Championing Responsible National Security Policy

Congress, Don't Rubber-Stamp Executive War Power Overreach

U.S. Army 101st Airborne Division and Jordanian soldiers make their way to a 774th Expeditionary Airlift Squadron C-130 Hercules cargo plane at Forward Operating Base Salerno, Khost province, Afghanistan, Sept. 23, 2013. (Photo: USAF / Master Sgt. Ben Bloker)

This piece originally appeared on The Hill.

For too long, Congress has abdicated its constitutional duties to declare war. The most recent war authorizations — passed in 2001 and 2002 — have both been twisted beyond recognition and have been cited as justification for military operations in 14 different countries at least 37 times. It’s doubtful anyone who voted to hold those responsible for the 9/11 attacks ever imagined that authorization would be applied to justify combat operations in Niger.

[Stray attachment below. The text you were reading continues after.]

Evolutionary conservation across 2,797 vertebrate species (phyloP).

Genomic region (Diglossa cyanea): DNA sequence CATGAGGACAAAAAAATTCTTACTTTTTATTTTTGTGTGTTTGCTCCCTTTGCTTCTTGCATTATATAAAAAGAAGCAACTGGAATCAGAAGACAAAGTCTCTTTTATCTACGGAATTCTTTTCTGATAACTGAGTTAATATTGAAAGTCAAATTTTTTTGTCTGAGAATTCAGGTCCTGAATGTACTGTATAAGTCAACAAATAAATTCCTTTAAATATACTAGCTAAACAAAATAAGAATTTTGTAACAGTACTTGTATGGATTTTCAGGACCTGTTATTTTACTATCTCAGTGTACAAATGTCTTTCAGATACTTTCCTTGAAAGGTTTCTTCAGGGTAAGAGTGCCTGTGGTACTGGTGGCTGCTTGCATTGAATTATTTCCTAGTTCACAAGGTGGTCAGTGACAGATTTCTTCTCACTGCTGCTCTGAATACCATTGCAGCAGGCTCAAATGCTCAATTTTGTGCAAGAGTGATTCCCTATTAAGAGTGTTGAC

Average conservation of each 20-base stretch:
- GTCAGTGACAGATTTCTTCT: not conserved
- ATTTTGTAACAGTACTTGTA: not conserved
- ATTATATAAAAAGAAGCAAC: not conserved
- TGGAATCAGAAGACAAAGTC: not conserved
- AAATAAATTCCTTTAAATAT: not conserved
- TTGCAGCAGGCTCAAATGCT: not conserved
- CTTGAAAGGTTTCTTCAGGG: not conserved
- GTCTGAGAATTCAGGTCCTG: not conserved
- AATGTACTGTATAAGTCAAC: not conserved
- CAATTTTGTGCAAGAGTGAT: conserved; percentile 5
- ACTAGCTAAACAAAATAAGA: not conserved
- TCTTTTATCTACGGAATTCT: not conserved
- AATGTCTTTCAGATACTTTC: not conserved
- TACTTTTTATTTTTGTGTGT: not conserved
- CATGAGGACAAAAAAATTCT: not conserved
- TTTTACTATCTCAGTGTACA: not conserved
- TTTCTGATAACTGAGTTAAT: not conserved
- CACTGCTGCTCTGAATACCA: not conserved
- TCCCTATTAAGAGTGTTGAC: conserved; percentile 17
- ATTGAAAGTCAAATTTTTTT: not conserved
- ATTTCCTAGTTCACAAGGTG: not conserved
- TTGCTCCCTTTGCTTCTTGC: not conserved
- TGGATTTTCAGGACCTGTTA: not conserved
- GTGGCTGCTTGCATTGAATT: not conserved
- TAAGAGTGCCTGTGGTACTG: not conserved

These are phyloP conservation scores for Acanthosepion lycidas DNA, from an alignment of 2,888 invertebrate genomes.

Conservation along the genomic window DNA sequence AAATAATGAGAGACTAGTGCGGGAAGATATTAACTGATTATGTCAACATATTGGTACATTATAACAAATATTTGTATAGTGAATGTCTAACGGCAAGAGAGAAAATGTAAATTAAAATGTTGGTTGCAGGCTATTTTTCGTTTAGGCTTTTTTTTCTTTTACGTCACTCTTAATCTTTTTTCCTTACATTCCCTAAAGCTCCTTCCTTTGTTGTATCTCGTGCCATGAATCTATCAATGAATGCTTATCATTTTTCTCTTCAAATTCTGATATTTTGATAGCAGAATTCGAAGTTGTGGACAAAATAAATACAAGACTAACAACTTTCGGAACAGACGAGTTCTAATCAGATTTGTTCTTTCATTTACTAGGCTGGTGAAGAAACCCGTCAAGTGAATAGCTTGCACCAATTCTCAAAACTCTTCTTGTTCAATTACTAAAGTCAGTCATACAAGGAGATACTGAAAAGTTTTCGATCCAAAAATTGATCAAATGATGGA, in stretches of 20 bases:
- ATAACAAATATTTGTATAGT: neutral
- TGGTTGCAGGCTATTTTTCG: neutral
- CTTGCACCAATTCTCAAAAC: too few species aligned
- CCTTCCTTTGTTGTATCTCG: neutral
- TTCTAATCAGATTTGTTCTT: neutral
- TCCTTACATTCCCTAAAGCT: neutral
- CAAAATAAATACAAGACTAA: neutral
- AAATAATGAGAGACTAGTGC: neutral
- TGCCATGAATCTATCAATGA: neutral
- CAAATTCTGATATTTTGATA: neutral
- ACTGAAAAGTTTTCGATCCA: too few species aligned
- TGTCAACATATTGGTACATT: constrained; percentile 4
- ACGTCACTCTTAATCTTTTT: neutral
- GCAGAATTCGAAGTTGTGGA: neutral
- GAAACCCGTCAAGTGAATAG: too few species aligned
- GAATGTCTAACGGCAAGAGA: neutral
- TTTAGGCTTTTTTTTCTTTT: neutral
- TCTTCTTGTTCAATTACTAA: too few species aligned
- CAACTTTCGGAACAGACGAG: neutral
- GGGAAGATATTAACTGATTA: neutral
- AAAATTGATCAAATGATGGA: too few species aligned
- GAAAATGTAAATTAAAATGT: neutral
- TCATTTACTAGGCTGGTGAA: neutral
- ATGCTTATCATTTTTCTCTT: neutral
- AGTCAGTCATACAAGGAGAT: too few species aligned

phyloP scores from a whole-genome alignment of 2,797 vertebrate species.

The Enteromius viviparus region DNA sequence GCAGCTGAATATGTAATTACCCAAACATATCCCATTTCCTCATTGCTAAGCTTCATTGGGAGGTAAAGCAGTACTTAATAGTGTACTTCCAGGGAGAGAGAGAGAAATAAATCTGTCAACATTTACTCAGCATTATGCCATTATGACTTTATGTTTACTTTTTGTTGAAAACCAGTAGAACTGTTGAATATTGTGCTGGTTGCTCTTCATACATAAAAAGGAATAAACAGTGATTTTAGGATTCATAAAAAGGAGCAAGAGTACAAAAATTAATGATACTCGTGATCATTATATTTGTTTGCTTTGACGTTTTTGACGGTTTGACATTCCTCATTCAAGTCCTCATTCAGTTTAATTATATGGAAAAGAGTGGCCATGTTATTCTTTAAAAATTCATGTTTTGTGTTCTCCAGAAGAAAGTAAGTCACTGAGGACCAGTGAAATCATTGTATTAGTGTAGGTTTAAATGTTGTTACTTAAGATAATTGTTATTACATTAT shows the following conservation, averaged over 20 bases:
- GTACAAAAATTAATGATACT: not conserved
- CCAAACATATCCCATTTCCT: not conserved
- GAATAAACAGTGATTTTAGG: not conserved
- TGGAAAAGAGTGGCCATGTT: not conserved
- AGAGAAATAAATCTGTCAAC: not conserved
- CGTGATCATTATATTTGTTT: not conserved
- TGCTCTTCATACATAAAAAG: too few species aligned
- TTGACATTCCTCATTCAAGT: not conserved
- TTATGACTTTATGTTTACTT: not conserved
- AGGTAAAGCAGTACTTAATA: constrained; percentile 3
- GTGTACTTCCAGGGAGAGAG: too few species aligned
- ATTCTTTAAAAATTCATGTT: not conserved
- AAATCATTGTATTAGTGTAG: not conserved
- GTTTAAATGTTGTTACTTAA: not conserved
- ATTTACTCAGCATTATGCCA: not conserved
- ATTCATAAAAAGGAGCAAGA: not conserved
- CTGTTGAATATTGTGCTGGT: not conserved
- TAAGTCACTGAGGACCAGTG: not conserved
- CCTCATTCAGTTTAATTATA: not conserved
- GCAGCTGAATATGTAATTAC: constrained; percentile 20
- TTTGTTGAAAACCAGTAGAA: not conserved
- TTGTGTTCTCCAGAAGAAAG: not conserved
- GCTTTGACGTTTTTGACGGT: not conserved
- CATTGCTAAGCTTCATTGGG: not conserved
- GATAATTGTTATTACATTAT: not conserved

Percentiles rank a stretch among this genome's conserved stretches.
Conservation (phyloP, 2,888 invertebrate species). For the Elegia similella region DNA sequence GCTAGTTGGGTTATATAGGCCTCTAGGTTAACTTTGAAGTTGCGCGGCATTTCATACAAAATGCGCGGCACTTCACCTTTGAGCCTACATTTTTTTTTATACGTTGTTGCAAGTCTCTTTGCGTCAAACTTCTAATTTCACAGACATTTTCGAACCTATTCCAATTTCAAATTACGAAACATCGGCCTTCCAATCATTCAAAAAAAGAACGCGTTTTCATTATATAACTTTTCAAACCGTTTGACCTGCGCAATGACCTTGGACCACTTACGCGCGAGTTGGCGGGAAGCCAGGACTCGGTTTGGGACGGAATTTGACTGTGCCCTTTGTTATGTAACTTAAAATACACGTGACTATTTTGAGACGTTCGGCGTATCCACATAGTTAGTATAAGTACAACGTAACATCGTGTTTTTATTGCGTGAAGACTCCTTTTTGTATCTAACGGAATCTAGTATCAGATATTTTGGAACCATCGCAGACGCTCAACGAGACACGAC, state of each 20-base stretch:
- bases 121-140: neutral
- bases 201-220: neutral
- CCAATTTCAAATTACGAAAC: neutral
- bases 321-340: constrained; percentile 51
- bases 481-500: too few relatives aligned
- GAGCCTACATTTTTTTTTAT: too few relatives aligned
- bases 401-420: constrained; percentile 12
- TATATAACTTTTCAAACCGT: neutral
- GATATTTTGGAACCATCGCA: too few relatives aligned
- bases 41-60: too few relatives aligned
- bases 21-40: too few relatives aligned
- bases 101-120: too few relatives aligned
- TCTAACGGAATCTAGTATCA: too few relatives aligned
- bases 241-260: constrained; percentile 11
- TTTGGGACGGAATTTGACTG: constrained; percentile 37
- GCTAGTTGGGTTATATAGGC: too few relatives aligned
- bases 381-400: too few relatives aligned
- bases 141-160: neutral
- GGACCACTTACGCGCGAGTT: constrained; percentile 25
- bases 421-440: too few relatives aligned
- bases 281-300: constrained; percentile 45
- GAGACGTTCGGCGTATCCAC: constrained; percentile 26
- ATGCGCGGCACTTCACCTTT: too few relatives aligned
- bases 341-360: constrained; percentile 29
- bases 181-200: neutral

A number of members of Congress have fought for years for a new authorization vote to debate our current wars and assess whether those wars are achieving those aims. Recent legislation proposed by the Senate Foreign Relations Committee Chair Bob Corker (R-Tenn.) appears to finally be an opportunity for a real and meaningful debate. Unfortunately the bill, as currently written, is totally unacceptable and would only further erode Congress’s constitutional responsibility to declare war.

This effort, like many before it, seeks to increase flexibility to use force. Under the legislation Congress would furher outsource its duties to declare war to the executive and instead only have the ability to weigh in.

Keep reading on The Hill.